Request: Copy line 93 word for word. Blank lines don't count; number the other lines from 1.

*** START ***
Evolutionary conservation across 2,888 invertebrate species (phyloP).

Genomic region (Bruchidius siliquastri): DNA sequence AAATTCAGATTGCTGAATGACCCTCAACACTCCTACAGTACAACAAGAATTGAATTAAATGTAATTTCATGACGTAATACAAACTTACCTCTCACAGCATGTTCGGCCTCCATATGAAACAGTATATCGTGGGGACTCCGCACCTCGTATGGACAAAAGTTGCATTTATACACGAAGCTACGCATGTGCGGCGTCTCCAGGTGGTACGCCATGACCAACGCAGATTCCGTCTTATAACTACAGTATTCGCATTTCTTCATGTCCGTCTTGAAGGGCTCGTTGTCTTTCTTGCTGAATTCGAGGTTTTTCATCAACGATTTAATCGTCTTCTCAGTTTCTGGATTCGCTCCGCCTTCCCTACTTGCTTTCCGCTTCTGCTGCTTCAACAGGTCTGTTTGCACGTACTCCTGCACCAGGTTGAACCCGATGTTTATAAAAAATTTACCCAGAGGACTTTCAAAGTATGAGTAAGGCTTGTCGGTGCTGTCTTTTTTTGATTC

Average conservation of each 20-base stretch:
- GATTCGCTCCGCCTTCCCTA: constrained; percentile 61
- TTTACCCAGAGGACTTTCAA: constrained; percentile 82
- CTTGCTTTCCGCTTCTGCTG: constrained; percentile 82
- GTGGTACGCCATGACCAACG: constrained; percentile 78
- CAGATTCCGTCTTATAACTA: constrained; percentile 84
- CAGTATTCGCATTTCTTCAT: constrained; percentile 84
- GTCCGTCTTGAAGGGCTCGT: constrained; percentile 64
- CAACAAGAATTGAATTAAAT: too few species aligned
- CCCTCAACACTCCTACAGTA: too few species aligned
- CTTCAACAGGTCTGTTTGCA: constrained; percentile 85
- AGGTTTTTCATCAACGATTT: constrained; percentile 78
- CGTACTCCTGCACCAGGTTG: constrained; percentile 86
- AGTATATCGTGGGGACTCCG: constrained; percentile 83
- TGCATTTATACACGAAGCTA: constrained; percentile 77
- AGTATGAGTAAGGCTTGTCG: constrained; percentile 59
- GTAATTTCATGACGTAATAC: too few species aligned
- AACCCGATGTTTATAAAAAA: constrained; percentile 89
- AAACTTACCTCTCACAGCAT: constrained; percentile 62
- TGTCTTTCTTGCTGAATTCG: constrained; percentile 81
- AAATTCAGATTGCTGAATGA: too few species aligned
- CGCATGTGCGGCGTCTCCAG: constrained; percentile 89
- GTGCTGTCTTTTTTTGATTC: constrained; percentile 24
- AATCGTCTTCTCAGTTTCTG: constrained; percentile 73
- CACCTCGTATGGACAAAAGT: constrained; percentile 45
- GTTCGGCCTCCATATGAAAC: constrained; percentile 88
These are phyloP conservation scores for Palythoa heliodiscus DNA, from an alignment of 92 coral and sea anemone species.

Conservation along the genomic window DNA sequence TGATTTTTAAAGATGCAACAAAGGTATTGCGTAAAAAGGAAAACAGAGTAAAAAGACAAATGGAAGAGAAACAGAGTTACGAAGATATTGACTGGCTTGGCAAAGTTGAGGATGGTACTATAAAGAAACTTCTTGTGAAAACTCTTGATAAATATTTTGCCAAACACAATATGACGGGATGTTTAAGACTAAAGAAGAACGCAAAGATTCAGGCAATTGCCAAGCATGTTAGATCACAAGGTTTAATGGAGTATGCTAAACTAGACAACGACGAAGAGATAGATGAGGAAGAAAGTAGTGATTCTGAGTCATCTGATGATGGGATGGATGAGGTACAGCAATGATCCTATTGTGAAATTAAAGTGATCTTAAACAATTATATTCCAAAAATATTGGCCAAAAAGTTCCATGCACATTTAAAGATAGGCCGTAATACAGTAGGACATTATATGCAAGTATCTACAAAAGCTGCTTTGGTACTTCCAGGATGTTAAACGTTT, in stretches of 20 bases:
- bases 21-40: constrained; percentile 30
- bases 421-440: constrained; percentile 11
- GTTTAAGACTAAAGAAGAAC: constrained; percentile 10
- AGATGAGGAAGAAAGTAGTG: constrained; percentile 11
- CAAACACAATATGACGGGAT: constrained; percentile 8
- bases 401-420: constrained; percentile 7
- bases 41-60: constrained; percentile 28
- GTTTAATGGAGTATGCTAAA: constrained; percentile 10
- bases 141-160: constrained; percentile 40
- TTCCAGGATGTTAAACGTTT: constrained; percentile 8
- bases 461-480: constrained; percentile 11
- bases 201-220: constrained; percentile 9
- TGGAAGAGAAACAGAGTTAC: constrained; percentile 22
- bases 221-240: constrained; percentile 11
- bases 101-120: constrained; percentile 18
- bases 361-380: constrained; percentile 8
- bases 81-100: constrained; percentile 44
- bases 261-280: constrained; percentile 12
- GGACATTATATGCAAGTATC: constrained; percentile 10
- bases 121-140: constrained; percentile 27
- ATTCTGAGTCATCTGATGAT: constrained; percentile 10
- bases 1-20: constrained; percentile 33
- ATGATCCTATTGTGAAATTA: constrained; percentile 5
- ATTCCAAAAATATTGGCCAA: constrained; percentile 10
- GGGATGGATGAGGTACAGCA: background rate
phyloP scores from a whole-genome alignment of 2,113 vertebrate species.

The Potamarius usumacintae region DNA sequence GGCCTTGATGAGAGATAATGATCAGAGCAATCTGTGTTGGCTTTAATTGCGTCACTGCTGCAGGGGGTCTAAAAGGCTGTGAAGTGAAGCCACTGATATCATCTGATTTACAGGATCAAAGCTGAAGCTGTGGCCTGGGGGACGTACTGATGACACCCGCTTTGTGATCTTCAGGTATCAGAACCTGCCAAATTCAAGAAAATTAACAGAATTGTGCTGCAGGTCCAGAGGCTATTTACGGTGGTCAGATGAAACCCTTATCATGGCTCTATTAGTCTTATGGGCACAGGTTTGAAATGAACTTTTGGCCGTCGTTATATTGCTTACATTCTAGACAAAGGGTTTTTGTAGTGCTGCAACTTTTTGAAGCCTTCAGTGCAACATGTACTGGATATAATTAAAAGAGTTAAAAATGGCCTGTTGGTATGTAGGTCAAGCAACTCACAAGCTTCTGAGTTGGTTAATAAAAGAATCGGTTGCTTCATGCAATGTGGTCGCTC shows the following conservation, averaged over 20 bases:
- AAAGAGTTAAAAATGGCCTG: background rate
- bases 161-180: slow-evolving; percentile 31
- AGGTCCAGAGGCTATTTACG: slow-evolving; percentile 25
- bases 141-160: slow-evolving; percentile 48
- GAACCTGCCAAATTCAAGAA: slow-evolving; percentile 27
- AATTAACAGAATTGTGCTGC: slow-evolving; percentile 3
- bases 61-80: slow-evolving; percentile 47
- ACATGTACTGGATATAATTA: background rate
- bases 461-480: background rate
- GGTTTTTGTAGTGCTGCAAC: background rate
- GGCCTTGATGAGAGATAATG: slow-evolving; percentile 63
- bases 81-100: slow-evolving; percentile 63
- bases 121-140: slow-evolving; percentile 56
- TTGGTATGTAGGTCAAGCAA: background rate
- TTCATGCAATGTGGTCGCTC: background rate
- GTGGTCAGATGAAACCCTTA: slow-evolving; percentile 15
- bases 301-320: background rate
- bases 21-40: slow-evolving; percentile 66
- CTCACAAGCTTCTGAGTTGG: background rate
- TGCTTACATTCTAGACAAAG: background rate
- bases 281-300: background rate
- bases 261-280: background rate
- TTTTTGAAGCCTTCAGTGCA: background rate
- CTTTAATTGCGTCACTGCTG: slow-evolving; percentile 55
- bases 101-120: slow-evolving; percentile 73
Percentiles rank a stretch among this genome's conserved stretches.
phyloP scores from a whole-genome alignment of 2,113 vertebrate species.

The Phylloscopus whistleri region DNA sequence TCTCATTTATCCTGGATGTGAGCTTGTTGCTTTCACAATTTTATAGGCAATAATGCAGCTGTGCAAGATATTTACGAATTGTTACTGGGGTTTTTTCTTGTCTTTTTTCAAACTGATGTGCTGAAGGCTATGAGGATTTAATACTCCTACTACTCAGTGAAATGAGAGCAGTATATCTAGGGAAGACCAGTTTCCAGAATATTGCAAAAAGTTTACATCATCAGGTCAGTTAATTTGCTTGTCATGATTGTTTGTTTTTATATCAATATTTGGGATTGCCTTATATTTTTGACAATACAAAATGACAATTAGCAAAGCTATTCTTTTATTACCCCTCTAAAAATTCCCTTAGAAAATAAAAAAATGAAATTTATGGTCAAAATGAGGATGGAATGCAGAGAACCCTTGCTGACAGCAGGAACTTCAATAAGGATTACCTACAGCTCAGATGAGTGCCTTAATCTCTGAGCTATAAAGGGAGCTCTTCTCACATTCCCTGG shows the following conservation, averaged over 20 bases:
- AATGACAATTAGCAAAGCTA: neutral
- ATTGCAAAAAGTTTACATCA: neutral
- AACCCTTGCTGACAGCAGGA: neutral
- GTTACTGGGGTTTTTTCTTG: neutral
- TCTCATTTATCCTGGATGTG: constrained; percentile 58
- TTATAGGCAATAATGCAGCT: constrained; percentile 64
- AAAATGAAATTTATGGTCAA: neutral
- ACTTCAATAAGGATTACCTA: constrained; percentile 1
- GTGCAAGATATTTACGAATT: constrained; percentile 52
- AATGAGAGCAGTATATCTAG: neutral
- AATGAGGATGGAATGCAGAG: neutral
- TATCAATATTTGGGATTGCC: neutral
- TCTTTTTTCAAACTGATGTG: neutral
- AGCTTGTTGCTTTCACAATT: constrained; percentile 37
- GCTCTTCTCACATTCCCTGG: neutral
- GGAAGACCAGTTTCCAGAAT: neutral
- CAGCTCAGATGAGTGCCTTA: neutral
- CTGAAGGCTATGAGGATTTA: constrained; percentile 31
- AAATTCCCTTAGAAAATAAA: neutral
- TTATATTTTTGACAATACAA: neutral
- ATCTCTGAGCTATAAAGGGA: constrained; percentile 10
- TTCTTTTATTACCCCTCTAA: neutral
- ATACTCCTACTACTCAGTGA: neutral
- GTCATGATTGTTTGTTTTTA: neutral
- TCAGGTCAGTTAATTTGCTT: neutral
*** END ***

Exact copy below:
- ACTTCAATAAGGATTACCTA: constrained; percentile 1